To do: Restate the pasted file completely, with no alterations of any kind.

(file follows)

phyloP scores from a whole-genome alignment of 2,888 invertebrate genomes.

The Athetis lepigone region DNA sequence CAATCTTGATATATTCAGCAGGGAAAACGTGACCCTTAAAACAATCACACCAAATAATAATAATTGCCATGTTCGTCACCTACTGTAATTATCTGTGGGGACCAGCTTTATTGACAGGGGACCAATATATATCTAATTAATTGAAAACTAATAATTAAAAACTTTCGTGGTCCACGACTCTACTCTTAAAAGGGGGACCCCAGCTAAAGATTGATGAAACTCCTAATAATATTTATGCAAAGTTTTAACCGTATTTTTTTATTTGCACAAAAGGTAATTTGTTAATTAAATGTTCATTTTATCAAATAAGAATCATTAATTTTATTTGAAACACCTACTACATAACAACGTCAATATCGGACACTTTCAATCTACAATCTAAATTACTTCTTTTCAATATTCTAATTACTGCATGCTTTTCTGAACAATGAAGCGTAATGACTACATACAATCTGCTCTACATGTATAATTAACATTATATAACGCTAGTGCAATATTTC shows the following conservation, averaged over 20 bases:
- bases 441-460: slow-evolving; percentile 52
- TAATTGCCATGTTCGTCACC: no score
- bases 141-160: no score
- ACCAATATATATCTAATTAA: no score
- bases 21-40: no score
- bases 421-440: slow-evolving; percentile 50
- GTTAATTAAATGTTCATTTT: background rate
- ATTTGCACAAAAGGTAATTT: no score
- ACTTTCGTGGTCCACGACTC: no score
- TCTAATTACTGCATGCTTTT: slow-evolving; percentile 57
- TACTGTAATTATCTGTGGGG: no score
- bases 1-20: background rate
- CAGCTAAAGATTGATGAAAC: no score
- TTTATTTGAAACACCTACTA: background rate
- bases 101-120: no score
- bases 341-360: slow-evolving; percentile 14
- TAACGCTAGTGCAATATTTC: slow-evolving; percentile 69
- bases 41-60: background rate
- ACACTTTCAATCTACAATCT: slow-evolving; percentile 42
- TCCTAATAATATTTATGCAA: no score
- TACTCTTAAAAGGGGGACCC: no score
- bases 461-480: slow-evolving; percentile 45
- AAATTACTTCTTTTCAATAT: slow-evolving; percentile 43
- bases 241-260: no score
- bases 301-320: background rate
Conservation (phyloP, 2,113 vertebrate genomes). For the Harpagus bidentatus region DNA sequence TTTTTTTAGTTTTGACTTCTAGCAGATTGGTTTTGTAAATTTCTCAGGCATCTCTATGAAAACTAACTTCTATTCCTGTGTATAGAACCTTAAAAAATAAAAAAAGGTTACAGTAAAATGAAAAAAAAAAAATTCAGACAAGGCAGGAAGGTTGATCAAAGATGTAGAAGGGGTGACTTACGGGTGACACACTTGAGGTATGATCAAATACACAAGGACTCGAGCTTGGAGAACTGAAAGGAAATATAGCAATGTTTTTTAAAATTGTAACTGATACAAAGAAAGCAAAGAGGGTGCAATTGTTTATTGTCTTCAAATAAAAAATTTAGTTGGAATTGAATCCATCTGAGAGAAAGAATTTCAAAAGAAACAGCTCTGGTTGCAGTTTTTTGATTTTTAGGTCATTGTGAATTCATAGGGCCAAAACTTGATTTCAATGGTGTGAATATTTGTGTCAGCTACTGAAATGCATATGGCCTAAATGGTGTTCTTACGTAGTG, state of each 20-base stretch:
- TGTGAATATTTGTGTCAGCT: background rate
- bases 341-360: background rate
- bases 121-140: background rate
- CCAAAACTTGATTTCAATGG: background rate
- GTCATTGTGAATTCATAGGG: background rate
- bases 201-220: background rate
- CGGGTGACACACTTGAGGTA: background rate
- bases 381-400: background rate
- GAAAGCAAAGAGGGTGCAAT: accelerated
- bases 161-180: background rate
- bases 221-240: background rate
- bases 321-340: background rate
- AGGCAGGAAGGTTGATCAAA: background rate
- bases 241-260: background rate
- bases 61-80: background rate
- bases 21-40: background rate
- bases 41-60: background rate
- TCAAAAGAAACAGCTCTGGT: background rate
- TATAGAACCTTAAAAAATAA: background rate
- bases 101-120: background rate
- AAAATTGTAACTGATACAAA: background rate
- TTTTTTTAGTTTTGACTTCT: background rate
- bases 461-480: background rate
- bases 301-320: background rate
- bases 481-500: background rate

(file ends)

phyloP scores from a whole-genome alignment of 2,888 invertebrate genomes.

The Athetis lepigone region DNA sequence CAATCTTGATATATTCAGCAGGGAAAACGTGACCCTTAAAACAATCACACCAAATAATAATAATTGCCATGTTCGTCACCTACTGTAATTATCTGTGGGGACCAGCTTTATTGACAGGGGACCAATATATATCTAATTAATTGAAAACTAATAATTAAAAACTTTCGTGGTCCACGACTCTACTCTTAAAAGGGGGACCCCAGCTAAAGATTGATGAAACTCCTAATAATATTTATGCAAAGTTTTAACCGTATTTTTTTATTTGCACAAAAGGTAATTTGTTAATTAAATGTTCATTTTATCAAATAAGAATCATTAATTTTATTTGAAACACCTACTACATAACAACGTCAATATCGGACACTTTCAATCTACAATCTAAATTACTTCTTTTCAATATTCTAATTACTGCATGCTTTTCTGAACAATGAAGCGTAATGACTACATACAATCTGCTCTACATGTATAATTAACATTATATAACGCTAGTGCAATATTTC shows the following conservation, averaged over 20 bases:
- bases 441-460: slow-evolving; percentile 52
- TAATTGCCATGTTCGTCACC: no score
- bases 141-160: no score
- ACCAATATATATCTAATTAA: no score
- bases 21-40: no score
- bases 421-440: slow-evolving; percentile 50
- GTTAATTAAATGTTCATTTT: background rate
- ATTTGCACAAAAGGTAATTT: no score
- ACTTTCGTGGTCCACGACTC: no score
- TCTAATTACTGCATGCTTTT: slow-evolving; percentile 57
- TACTGTAATTATCTGTGGGG: no score
- bases 1-20: background rate
- CAGCTAAAGATTGATGAAAC: no score
- TTTATTTGAAACACCTACTA: background rate
- bases 101-120: no score
- bases 341-360: slow-evolving; percentile 14
- TAACGCTAGTGCAATATTTC: slow-evolving; percentile 69
- bases 41-60: background rate
- ACACTTTCAATCTACAATCT: slow-evolving; percentile 42
- TCCTAATAATATTTATGCAA: no score
- TACTCTTAAAAGGGGGACCC: no score
- bases 461-480: slow-evolving; percentile 45
- AAATTACTTCTTTTCAATAT: slow-evolving; percentile 43
- bases 241-260: no score
- bases 301-320: background rate
Conservation (phyloP, 2,113 vertebrate genomes). For the Harpagus bidentatus region DNA sequence TTTTTTTAGTTTTGACTTCTAGCAGATTGGTTTTGTAAATTTCTCAGGCATCTCTATGAAAACTAACTTCTATTCCTGTGTATAGAACCTTAAAAAATAAAAAAAGGTTACAGTAAAATGAAAAAAAAAAAATTCAGACAAGGCAGGAAGGTTGATCAAAGATGTAGAAGGGGTGACTTACGGGTGACACACTTGAGGTATGATCAAATACACAAGGACTCGAGCTTGGAGAACTGAAAGGAAATATAGCAATGTTTTTTAAAATTGTAACTGATACAAAGAAAGCAAAGAGGGTGCAATTGTTTATTGTCTTCAAATAAAAAATTTAGTTGGAATTGAATCCATCTGAGAGAAAGAATTTCAAAAGAAACAGCTCTGGTTGCAGTTTTTTGATTTTTAGGTCATTGTGAATTCATAGGGCCAAAACTTGATTTCAATGGTGTGAATATTTGTGTCAGCTACTGAAATGCATATGGCCTAAATGGTGTTCTTACGTAGTG, state of each 20-base stretch:
- TGTGAATATTTGTGTCAGCT: background rate
- bases 341-360: background rate
- bases 121-140: background rate
- CCAAAACTTGATTTCAATGG: background rate
- GTCATTGTGAATTCATAGGG: background rate
- bases 201-220: background rate
- CGGGTGACACACTTGAGGTA: background rate
- bases 381-400: background rate
- GAAAGCAAAGAGGGTGCAAT: accelerated
- bases 161-180: background rate
- bases 221-240: background rate
- bases 321-340: background rate
- AGGCAGGAAGGTTGATCAAA: background rate
- bases 241-260: background rate
- bases 61-80: background rate
- bases 21-40: background rate
- bases 41-60: background rate
- TCAAAAGAAACAGCTCTGGT: background rate
- TATAGAACCTTAAAAAATAA: background rate
- bases 101-120: background rate
- AAAATTGTAACTGATACAAA: background rate
- TTTTTTTAGTTTTGACTTCT: background rate
- bases 461-480: background rate
- bases 301-320: background rate
- bases 481-500: background rate